What Volvo’s Announcement Means to Us

March 6, 2021 7:02 pm

Recently, Volvo made a stunning announcement: it has committed to selling only battery-powered EVs by 2030. Not just in Europe, mind you. Everywhere. The news comes on the heels of recent automaker reports showing a surge in worldwide EV sales and the official unveiling of Volvo’s second BEV this past Tuesday – the C40 Recharge crossover coupe. (The XC40 introduced in 2018 was the first.) See more details in the article here: https://www.newsmax.com/Finance/streettalk/volvo-electric-vehicles-ev-online/2021/03/02/id/1012158/

2018 Volvo XC40
Photo Courtesy of Vauxford

Why are we so excited by this? After all, Volvo’s just one manufacturer, right? Well, for several reasons. First, Volvo has been an innovator in the automotive space since it introduced the three-point seatbelt in 1959, and more recently blind spot warning, pedestrian detection and rollover protection systems that have been appropriated by rivals. It’s therefore likely that other manufacturers of ICE vehicles will follow suit as EV demand continues to drive supply. (And profits.) Of course, this means more charging installations will be required, particularly in places like schools, parks, restaurants, daycares and other family-centered locations that play to Volvo’s customer base.

In addition, Volvo notes that the C40 Recharge will sell only online, while the company’s head of commercial operations said he expects half of all vehicle sales to be online by 2025 in furtherance of their progressive agenda. This affords other forward-thinking companies the opportunity to create complementary web-based services to help Volvo in its pursuits. For instance, the new EVCS subscription plan could be coupled with online vehicle sales as a discounted add-on.

All of this signals a larger trend in the growing embrace of EVs by the general public – one that Volvo executives are confident enough to get behind with large sums of investment dollars. In fact, the company recently announced it would sink approximately 5% of annual revenues into EV R&D, an amount equaled to about $1.5 billion USD. One can imagine that the amounts spent on marketing and advertising will likewise be ambitious. As both awareness and vehicle options grow, so will sales.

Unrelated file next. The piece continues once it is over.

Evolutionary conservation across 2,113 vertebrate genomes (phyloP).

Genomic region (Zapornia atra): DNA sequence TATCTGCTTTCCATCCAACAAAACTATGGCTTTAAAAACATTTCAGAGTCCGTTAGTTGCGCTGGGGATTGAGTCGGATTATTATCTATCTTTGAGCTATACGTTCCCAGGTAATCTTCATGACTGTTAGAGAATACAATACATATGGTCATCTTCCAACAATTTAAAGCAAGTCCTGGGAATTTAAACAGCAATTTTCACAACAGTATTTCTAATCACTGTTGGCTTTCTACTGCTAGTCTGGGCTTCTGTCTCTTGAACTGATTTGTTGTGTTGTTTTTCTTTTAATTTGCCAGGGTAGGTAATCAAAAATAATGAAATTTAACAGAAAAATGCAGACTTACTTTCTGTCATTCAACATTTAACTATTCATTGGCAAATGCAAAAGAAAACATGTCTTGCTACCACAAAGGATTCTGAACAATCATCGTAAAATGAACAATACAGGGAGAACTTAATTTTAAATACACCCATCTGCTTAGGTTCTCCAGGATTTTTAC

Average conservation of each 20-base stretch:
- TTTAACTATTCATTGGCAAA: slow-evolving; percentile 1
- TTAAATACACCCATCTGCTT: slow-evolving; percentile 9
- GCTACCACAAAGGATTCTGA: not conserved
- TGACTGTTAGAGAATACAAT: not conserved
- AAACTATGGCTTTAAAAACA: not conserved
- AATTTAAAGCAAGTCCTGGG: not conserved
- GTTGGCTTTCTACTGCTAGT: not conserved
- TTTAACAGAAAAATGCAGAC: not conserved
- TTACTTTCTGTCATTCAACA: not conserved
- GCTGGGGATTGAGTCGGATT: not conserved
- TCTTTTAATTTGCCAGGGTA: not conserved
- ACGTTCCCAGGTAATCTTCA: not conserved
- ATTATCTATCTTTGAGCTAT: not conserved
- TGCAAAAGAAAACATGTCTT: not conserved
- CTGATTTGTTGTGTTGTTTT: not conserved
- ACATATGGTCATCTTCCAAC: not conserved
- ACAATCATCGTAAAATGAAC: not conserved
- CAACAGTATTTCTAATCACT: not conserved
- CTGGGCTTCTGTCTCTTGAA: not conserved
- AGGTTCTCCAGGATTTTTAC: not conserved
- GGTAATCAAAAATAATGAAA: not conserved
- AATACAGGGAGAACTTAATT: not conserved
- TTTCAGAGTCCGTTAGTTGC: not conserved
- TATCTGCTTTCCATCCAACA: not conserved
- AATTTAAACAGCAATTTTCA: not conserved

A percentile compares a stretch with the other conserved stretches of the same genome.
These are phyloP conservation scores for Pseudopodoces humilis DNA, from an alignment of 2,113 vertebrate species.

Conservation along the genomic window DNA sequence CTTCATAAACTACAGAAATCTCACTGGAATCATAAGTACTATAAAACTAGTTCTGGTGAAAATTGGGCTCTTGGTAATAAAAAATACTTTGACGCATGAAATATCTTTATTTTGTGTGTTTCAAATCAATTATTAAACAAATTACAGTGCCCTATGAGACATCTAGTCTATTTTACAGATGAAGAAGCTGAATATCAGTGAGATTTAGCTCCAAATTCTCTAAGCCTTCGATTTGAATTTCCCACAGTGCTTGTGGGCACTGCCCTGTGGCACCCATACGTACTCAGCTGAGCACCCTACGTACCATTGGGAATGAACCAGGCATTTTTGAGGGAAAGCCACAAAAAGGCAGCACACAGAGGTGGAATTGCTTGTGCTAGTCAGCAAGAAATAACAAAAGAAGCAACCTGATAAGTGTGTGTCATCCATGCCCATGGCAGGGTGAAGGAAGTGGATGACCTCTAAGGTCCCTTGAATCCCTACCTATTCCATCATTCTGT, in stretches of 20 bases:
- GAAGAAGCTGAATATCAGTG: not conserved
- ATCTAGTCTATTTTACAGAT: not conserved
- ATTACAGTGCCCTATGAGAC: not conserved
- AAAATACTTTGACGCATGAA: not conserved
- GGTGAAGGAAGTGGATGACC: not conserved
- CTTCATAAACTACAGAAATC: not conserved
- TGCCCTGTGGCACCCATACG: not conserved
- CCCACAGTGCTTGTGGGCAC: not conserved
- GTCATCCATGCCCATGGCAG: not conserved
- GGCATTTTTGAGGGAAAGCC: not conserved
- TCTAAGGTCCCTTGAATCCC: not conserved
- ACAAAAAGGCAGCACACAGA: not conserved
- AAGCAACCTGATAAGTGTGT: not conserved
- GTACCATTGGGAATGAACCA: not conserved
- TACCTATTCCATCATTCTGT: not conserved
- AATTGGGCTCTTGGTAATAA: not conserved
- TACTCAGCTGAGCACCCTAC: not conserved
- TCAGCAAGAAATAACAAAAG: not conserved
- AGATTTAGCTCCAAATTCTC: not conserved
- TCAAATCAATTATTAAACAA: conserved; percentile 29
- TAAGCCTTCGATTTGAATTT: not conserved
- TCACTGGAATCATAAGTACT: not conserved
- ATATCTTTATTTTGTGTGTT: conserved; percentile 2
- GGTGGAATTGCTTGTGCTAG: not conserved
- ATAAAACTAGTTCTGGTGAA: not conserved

Such marketplace expansion reminds us of Wright’s Law, which essentially states that the cumulative doubling of a technological innovation will result in increased production volume that reduces costs. (For those not familiar with this axiom, read more about it here: https://ark-invest.com/articles/analyst-research/wrights-law-2/) EV technology is no exception. And the fact that new EV sales topped 2.2 million in 2019, according to the IEA, as EV manufacturing costs saw a 28% drop is no coincidence.

Riffing off the Volvo announcement then, a potential 20-fold increase in the number of Volvo EVs on the road is going to significantly reduce the overall cost of subsequent models, making them even more accessible to lower income drivers and thereby further increasing overall EV adoption. Preparedness will be key. A big new wave of EVs will require far more charging sites and will increase the appetite for government incentives. As we see the sector scale, the lower price of EVs themselves will be coupled with other cost reductions resulting from more abundant charging stations, V2G technology and various dynamic charging innovations.

Volvo competitors eager to “keep up with the Joneses” have already started introducing new EV models, from the Hyundai Kona EV and Mustang Mach-E to the Audi Q4 e-Tron and BMW iX3, demonstrating that the “EV-olution” is already underway. The question is who will create the necessary support structure. EVCS is already taking the lead on generating modernized charging infrastructure throughout California, with other states soon to follow; our goal is to make sure the country is ready for the anticipated deluge of BEVs that will be hitting the road in the next decade and beyond.

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